An industry group called the Association of American Railroads has paid Squire Patton Boggs $2.4 million for lobbying over eight years. In 2013 and 2014, Kansas City Southern’s then-CEO, David Starling, was on the railroad association’s board.

Mr. Starling’s pay more than doubled from his first full year as CEO in 2011 to $7.9 million last year.

A spokesman for the railroad association said its board members aren’t involved in deciding which lobbying firms to hire. A Kansas City Southern spokeswoman, C. Doniele Carlson, said Mr. Slater doesn’t personally lobby on the railroad association’s behalf. 

Kansas City Southern’s latest proxy filing said transactions or relationships between the company and its directors, executives or major shareholders are reviewed by the Nominating and Corporate Governance Committee of its board, which makes sure any out-of-the-ordinary transactions are disclosed properly. “There were no related party transactions in 2015,” it said. Mr. Slater heads the nominating and governance committee.

Messrs. Breaux and Tauzin at LHC Group, a Lafayette, La., company that provides in-home nursing, left Congress in 2005 after long careers. Both became lobbyists.

Mr. Tauzin, a Republican, joined LHC’s board as its lead director in 2005, and Mr. Breaux, who is a Democrat, joined two years later. In 2013, both joined the compensation committee. Its third member is a former Tauzin aide in Congress.

LHC pays $20,000 a month to the lobbying firm that employs Mr. Breaux, Squire Patton Boggs, federal lobbying records show. At the firm, Mr. Breaux is listed as among those handling duties on behalf of LHC. 

The records show that since 2008 LHC has paid $1.25 million to Squire Patton Boggs and a firm it acquired, the Breaux-Lott Leadership Group, which Mr. Breaux co-founded.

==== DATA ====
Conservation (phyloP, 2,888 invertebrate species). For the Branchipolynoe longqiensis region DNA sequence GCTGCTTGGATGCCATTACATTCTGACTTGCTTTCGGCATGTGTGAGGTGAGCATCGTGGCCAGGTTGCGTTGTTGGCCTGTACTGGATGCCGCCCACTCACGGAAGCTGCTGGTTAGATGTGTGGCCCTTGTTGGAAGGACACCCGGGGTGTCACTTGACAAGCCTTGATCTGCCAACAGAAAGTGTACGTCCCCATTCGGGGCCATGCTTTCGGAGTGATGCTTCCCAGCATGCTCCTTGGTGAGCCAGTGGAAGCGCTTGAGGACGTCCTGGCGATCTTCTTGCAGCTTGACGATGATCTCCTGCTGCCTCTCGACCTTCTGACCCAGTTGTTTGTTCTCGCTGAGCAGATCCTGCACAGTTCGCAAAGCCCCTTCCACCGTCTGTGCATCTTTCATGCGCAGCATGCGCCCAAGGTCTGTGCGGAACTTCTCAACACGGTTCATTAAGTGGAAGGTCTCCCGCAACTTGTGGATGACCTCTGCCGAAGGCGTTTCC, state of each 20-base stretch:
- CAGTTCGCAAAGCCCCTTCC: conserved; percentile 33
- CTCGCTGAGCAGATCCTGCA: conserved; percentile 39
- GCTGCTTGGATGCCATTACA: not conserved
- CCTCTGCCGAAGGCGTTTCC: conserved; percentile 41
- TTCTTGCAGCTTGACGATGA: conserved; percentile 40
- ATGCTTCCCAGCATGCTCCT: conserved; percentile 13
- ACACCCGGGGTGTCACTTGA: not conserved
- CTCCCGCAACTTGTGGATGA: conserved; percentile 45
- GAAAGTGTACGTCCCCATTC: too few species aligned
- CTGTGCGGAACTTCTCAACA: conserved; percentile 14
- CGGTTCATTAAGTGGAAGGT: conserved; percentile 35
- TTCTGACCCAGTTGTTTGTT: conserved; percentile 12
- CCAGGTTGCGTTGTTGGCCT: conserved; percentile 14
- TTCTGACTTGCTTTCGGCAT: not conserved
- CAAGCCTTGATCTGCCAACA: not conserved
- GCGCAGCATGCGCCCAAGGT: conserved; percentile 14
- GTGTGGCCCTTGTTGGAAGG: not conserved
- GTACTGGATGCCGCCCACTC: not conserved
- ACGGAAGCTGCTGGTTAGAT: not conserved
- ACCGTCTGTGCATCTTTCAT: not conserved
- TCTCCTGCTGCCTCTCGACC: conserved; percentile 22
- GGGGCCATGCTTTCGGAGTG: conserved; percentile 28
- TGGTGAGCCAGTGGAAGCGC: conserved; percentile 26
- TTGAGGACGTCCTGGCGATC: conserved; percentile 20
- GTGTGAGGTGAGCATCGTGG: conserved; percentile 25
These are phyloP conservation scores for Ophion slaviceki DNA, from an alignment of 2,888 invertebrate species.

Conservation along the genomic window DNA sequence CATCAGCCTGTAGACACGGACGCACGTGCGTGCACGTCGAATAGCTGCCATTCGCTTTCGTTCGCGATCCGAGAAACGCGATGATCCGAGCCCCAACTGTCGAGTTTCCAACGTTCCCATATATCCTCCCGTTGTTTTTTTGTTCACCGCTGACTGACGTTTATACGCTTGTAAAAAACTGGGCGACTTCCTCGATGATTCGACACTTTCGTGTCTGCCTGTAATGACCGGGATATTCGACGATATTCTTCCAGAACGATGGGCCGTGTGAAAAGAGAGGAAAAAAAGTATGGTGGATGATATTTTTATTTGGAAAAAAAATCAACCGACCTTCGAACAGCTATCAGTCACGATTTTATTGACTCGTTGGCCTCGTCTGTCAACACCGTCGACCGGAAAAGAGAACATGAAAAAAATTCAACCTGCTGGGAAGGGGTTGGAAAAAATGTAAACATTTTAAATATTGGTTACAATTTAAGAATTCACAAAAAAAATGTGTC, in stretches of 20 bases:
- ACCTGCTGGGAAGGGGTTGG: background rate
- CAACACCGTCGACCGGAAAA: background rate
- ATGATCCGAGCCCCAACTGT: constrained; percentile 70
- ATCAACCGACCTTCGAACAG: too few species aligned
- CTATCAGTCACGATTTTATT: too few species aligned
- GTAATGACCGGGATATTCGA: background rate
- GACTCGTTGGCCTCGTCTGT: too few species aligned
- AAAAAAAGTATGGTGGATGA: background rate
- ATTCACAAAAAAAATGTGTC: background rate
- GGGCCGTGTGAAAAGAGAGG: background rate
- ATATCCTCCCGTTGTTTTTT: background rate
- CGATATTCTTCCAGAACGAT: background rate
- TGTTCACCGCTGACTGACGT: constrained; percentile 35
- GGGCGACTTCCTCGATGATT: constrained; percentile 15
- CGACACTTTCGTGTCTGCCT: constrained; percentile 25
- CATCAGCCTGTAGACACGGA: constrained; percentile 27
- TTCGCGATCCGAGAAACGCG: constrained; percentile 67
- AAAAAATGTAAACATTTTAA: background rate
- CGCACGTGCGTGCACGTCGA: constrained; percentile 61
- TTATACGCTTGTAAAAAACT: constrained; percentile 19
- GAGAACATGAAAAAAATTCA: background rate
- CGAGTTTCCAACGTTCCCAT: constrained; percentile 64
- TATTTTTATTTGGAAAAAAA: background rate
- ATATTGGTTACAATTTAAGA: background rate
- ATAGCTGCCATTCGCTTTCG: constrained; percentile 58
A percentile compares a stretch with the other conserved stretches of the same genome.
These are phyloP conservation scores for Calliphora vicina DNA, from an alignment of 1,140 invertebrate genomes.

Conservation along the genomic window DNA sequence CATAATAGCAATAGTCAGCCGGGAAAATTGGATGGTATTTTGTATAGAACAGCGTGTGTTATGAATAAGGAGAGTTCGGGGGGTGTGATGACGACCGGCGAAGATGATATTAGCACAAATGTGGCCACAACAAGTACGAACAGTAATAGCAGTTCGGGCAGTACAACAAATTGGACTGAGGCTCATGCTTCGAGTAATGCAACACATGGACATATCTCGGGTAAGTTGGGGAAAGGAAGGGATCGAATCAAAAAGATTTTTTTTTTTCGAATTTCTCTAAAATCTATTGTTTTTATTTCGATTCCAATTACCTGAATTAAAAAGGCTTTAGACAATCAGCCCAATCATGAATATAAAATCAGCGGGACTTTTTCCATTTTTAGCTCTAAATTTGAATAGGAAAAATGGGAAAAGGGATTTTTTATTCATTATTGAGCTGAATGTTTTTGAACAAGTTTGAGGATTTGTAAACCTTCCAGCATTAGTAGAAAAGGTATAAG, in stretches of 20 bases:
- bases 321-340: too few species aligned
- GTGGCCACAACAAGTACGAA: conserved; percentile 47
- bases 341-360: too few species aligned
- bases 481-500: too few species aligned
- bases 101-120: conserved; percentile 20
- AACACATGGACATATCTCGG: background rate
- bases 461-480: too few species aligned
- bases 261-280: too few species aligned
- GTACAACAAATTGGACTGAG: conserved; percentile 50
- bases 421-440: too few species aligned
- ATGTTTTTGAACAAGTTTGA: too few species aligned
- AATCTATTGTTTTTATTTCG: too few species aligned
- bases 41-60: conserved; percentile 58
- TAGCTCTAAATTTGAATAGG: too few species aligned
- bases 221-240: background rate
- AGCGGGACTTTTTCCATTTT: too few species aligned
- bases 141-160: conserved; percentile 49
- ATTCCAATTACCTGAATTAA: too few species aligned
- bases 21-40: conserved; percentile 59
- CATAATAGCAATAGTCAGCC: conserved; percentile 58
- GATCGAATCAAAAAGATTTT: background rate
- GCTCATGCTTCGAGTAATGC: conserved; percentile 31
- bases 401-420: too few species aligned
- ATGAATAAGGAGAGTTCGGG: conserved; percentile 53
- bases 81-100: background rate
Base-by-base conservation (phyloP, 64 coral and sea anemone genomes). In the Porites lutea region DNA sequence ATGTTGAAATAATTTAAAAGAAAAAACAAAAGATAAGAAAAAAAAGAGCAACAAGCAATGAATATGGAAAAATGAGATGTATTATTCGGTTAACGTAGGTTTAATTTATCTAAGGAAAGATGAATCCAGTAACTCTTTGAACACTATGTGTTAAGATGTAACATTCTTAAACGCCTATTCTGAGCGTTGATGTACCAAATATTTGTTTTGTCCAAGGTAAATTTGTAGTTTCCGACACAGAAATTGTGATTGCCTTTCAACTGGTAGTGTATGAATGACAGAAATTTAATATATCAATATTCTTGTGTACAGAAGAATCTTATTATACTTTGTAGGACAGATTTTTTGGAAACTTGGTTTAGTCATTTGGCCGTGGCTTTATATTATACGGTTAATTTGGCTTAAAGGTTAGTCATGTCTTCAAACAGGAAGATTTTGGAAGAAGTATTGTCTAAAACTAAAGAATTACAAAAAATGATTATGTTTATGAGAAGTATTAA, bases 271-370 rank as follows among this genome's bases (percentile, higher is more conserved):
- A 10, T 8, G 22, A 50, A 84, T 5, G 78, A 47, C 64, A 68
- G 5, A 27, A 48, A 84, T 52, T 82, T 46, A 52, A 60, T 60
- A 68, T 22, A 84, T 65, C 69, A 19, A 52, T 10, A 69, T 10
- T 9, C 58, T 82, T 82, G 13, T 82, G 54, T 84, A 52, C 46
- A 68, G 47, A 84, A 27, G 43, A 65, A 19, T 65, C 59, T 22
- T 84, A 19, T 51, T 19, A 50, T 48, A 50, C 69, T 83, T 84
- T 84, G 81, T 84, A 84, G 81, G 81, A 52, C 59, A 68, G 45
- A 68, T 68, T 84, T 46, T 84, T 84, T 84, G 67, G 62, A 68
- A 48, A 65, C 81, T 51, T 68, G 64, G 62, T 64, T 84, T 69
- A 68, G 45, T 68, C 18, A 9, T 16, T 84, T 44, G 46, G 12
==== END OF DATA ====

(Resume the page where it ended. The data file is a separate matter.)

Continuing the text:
LHC’s Mr. Proffitt said his company also paid $200,000 last year and through this August to Tauzin Consultants, a lobbying firm Mr. Tauzin formed with his son Thomas. The son owns the firm and his father is a consultant there, said LHC.

Tauzin Consultants, in turn, paid Tauzin Strategic Networks—a firm owned by Billy Tauzin—$100,000 during the same period, Mr. Proffitt added, for what federal lobbying records describe as work “on behalf of LHC Group, Inc.” Federal records show higher figures because of rounding, Mr. Proffitt said.

An industry group called the Partnership for Quality Home Healthcare also has employed Messrs. Breaux and Tauzin’s lobbying firms for several years. LHC’s chief executive, Mr. Myers, co-founded the Partnership and is its chairman.

Federal records show the Partnership paid $1 million from 2010 through 2013 to Mr. Breaux’s employer Squire Patton Boggs and the Breaux-Lott firm it acquired. The records also show the Partnership has paid Tauzin Strategic Networks $1.8 million since 2011.

In yet another lobbying connection, LHC’s Mr. Myers has in recent years served on the board of a second industry group, the National Association for Home Care and Hospice, which paid about $1.2 million to Squire Patton Boggs and the Breaux-Lott firm from 2008 through 2014. The association didn’t respond to requests for comment. 

LHC proxy statements disclose unspecified consulting relationships with Squire Patton Boggs and Tauzin Consultants without giving dollar amounts. Thomas Tauzin’s office referred questions to LHC. 

Mr. Proffitt, the CFO at LHC, said its agreements are with the lobbying firms that employ the board members, not with them personally. Messrs. Tauzin and Breaux are both registered as lobbying for LHC. 

Mr. Profitt said not only has the board found the arrangements don’t undermine the directors’ independence, but “as a technical matter, the structure and financial terms of these arrangements do not trip any of the tests for director independence (or lack thereof).”

Mr. Myers, LHC’s chairman as well as its CEO, earned $1.76 million in 2013, which jumped nearly 50% in 2014 to $2.6 million, and then rose in 2015 to $3.38 million. 

LHC gave little explanation for the raises, though one proxy statement said 2015 executive pay “increased in tandem with our corporate performance.” 

LHC’s net income fell 2.2% to $21.8 million in 2014 before rising to $32.3 million in 2015. In investment terms, its total return—stock gains plus dividends—trailed the medical-care industry in 2014 but exceeded it significantly in 2015, according to Morningstar Inc. data.

The LHC compensation committee in 2014 also restored a CEO perk that had lapsed, the right to use the company plane for personal travel. Through 2015, latest proxy statements say, Mr. Myers has taken about $160,000 worth of personal trips on it.